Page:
The Room and The Room Two
Developer: Fireproof Games
Genre: Spooky pokey mystery puzzler
Price and link to buy: 79 pee
If Willy Fog got depressed, read a load of HP Lovecraft then decided to make a game, this might be the result. The Room and its successor The Room Two (and soon, The Room Three), are deeply strange vaguely steampunk horror-ish puzzlers that will make you feel simultaneously smart and stupid. It is light on the scares, but heavy on tension and atmosphere, and most importantly, incredibly crafted. You won't resent paying upfront because the journey is unique. Don't skip ahead and buy the sequel first, that's stupid and wrong and I'll send a creepy antique locked box to your house with a secret note inside saying "redrum".

Farmville 2
Developer: Zynga
Genre: There's a clue in the name
Price and link to download: freemium/your soul
Are you SERIOUS? Farmville???! I know. I know. But...its actually really fun. A stripped-down version of the Facebook game, Farmville 2 has you growing crops, feeding animals and making recipes which you then sell in a little farm shop. It is cute as hell and funny with it. The achievements are knowingly cheesy (Get To The Copper; Here We Goat Again; Sheep Thrills), the animal design and animation is wonderful, and there is a genuine community spirit once you join a co-op and start helping your fellow suckers...I mean farmers. Yes, of course as a free game it pushes you to spend real money, but not to the detriment of your progress. Now and again Zynga partner with a major charity, which is the only time I gave it actual cash (all of which the game assured me would go to the charity). So that's kind of okay. It's a little too easy to spend the game's premium currency, keys, by accidentally tapping the wrong bit of screen, but don't spend any real money on keys. If you waste a virtual key, whatever. You can always watch 15 second adverts to earn more keys, which is horribly Black Mirror but I usually spend those 15 seconds looking at Twitter anyway.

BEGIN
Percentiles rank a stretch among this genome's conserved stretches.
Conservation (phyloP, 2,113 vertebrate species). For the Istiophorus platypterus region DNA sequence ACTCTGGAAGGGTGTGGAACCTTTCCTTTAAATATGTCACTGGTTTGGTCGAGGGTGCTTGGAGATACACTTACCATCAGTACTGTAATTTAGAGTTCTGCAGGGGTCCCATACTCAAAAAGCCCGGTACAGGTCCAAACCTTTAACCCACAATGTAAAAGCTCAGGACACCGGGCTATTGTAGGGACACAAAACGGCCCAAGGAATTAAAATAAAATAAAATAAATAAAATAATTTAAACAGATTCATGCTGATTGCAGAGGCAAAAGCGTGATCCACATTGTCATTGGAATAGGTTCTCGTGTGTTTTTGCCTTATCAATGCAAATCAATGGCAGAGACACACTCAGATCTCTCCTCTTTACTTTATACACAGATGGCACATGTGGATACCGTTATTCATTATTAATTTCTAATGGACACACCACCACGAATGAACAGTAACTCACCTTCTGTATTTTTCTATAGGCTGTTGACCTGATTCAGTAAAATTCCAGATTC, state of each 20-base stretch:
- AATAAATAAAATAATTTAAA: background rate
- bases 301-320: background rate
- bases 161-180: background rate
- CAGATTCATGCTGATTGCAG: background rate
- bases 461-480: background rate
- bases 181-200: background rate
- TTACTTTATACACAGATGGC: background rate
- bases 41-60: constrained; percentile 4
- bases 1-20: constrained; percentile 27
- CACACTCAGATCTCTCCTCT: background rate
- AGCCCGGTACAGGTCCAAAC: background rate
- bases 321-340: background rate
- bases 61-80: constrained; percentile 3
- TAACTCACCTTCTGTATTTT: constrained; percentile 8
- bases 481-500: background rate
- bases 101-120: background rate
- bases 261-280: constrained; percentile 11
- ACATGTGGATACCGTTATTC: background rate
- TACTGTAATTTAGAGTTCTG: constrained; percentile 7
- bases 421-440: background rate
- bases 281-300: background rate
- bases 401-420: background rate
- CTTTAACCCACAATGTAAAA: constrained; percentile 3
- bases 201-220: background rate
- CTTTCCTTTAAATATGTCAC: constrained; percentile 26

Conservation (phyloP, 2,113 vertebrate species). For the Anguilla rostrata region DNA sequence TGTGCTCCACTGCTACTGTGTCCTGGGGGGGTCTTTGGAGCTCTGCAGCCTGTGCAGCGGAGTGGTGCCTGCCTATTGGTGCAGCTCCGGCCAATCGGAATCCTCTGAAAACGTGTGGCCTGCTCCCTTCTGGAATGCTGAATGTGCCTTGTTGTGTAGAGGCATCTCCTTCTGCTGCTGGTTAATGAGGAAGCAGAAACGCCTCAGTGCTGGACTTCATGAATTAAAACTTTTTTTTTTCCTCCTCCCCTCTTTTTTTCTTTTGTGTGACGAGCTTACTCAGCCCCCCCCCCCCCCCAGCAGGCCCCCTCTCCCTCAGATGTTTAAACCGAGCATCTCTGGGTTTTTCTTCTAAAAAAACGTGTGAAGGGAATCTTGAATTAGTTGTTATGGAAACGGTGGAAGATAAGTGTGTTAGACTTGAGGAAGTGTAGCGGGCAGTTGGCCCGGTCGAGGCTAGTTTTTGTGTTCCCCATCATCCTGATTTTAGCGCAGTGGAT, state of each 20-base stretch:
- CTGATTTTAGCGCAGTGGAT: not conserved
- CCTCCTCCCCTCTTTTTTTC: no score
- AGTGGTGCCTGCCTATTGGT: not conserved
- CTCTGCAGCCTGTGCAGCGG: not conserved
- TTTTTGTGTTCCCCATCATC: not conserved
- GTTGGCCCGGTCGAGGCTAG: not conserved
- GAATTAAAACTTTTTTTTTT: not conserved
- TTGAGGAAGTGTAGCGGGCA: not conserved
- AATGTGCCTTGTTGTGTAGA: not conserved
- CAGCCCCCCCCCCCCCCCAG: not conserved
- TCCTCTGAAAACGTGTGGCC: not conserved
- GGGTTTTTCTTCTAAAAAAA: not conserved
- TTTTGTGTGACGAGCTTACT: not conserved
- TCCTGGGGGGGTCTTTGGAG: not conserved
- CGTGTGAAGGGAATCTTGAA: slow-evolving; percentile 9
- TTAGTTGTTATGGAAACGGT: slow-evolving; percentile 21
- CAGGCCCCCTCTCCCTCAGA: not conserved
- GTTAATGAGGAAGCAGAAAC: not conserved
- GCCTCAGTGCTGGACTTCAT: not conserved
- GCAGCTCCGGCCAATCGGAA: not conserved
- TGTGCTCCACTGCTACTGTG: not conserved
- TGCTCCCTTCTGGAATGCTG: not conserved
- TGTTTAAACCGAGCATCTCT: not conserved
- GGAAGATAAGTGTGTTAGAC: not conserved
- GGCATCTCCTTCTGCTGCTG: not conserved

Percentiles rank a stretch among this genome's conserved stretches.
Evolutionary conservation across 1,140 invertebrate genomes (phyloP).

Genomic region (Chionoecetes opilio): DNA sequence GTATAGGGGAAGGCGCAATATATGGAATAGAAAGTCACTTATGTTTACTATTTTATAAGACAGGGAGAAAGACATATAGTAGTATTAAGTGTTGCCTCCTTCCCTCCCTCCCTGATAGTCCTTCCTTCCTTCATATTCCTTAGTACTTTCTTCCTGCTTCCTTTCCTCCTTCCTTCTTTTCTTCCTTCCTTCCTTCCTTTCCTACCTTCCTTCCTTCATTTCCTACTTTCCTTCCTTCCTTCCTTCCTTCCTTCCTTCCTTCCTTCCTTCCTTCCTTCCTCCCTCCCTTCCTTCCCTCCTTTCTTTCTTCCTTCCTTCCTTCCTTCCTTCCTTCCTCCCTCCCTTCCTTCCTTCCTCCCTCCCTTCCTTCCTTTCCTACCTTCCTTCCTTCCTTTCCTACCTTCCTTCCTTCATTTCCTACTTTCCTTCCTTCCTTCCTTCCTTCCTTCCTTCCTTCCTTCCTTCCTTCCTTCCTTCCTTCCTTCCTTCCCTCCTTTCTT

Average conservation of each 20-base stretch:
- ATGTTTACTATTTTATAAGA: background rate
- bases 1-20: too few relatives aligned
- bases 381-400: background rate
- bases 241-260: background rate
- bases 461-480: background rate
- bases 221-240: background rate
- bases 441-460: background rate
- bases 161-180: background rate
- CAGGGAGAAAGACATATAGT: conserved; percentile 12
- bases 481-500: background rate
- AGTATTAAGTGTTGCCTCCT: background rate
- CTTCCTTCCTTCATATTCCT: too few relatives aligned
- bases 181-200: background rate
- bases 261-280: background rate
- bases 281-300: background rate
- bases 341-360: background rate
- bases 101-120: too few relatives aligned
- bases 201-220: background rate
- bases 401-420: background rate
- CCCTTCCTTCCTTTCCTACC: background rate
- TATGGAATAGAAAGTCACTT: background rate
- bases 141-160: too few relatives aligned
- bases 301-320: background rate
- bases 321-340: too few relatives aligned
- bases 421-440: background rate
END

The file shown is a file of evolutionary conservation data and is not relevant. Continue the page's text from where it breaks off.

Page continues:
That's it for the first run, don't send me angry tweets saying "what about MY favourite game, you IDIOT?", because either I haven't played it, don't agree with you, or it didn't make the list this time. And no, Minecraft will never appear on my top iPad games lists because it's rubbish on iPad and you should know better. Go and play it on PC or console.

I'll put together a part two as and when I get chance, and please let me know on Twitter if there are any iPad games I should be playing, and have a good time with your bad self.

(Disclaimer: I did not receive any free games or money for this article and the opinions represented here are my true and honest own, guvnor, but also I would really like a Plants vs Zombies plushy).

Tuesday, 31 March 2015

Western Digital Creative Champions Competition!

Equipment isn’t everything, but there are some tools you don’t want to work without. When DC Turner and I wanted to make our first animated short, Tim Minchin’s Storm, we needed a Cintiq. You can animate with a regular tablet, but it’s a lot easier to draw directly onto the screen. We were very lucky that the cost of the tablet was covered by supporters of the project, and some fifteen thousand hand-drawn frames later, Storm was complete and has since garnered some 3.5million views.

Another essential tool is digital storage. Rendering is a resource hog, and backups are massive. Anyone working in film or animation runs into storage issues sooner or later, and independent filmmakers don’t necessarily have budget for adequate HDs.

DC Turner and I are on the jury for this lovely competition for aspiring filmmakers and animators from Western Digital to win a frankly enormous amount of storage. It’s open to anyone in the UK, France or Germany, and the closing date is April 19th 2015.

Win this loot!
Winners will receive the following prizes: 2 x WD My Cloud EX2100 OR 1 x WD My Cloud EX4100 4 x WD Red 6 TB 1 x WD My Passport Pro 2TB OR 2 x WD My Passport Ultra 1TB That's 26 TB of storage altogether, with an Approximate Retail Value (ARV) for each prize bundle worth a total of 2,138 Euro to help make your project a reality.
If you have an amazing idea for a feature film, short, documentary or animation, enter here. We’re looking for “fresh ideas that challenge, redefine and inspire with a twist of brilliance and a dash of amazing. Something to believe in, to support, to champion”. Best of luck!